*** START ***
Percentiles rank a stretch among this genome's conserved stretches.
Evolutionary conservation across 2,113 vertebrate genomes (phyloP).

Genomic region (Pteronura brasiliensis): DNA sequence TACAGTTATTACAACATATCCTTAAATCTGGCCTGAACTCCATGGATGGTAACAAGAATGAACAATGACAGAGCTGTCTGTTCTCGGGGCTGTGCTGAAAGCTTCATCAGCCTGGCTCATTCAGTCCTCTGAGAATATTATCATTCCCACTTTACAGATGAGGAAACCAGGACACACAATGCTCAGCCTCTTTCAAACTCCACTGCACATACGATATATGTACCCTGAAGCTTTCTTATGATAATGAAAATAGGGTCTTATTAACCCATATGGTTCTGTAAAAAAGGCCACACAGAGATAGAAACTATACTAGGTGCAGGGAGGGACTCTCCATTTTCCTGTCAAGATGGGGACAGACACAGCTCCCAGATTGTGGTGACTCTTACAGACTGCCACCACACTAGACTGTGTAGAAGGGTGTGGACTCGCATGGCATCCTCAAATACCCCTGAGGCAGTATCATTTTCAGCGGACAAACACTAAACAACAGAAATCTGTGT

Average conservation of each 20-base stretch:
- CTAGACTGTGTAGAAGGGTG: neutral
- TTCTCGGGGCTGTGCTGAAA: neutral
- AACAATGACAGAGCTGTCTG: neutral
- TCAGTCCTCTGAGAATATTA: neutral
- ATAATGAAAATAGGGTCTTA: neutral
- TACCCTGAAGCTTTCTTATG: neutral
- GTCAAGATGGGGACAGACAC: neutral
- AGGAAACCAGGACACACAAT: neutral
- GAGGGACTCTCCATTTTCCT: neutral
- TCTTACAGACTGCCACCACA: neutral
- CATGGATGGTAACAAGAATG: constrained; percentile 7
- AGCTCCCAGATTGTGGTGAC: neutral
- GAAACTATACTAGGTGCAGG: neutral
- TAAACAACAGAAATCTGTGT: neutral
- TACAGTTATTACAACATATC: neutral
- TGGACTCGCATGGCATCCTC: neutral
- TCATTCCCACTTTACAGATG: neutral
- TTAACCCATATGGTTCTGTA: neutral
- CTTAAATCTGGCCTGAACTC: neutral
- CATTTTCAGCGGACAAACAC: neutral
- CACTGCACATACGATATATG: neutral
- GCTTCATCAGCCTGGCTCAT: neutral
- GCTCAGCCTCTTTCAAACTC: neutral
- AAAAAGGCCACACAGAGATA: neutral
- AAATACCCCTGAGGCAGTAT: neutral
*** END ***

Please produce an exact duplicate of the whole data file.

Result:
Percentiles rank a stretch among this genome's conserved stretches.
Evolutionary conservation across 2,113 vertebrate genomes (phyloP).

Genomic region (Pteronura brasiliensis): DNA sequence TACAGTTATTACAACATATCCTTAAATCTGGCCTGAACTCCATGGATGGTAACAAGAATGAACAATGACAGAGCTGTCTGTTCTCGGGGCTGTGCTGAAAGCTTCATCAGCCTGGCTCATTCAGTCCTCTGAGAATATTATCATTCCCACTTTACAGATGAGGAAACCAGGACACACAATGCTCAGCCTCTTTCAAACTCCACTGCACATACGATATATGTACCCTGAAGCTTTCTTATGATAATGAAAATAGGGTCTTATTAACCCATATGGTTCTGTAAAAAAGGCCACACAGAGATAGAAACTATACTAGGTGCAGGGAGGGACTCTCCATTTTCCTGTCAAGATGGGGACAGACACAGCTCCCAGATTGTGGTGACTCTTACAGACTGCCACCACACTAGACTGTGTAGAAGGGTGTGGACTCGCATGGCATCCTCAAATACCCCTGAGGCAGTATCATTTTCAGCGGACAAACACTAAACAACAGAAATCTGTGT

Average conservation of each 20-base stretch:
- CTAGACTGTGTAGAAGGGTG: neutral
- TTCTCGGGGCTGTGCTGAAA: neutral
- AACAATGACAGAGCTGTCTG: neutral
- TCAGTCCTCTGAGAATATTA: neutral
- ATAATGAAAATAGGGTCTTA: neutral
- TACCCTGAAGCTTTCTTATG: neutral
- GTCAAGATGGGGACAGACAC: neutral
- AGGAAACCAGGACACACAAT: neutral
- GAGGGACTCTCCATTTTCCT: neutral
- TCTTACAGACTGCCACCACA: neutral
- CATGGATGGTAACAAGAATG: constrained; percentile 7
- AGCTCCCAGATTGTGGTGAC: neutral
- GAAACTATACTAGGTGCAGG: neutral
- TAAACAACAGAAATCTGTGT: neutral
- TACAGTTATTACAACATATC: neutral
- TGGACTCGCATGGCATCCTC: neutral
- TCATTCCCACTTTACAGATG: neutral
- TTAACCCATATGGTTCTGTA: neutral
- CTTAAATCTGGCCTGAACTC: neutral
- CATTTTCAGCGGACAAACAC: neutral
- CACTGCACATACGATATATG: neutral
- GCTTCATCAGCCTGGCTCAT: neutral
- GCTCAGCCTCTTTCAAACTC: neutral
- AAAAAGGCCACACAGAGATA: neutral
- AAATACCCCTGAGGCAGTAT: neutral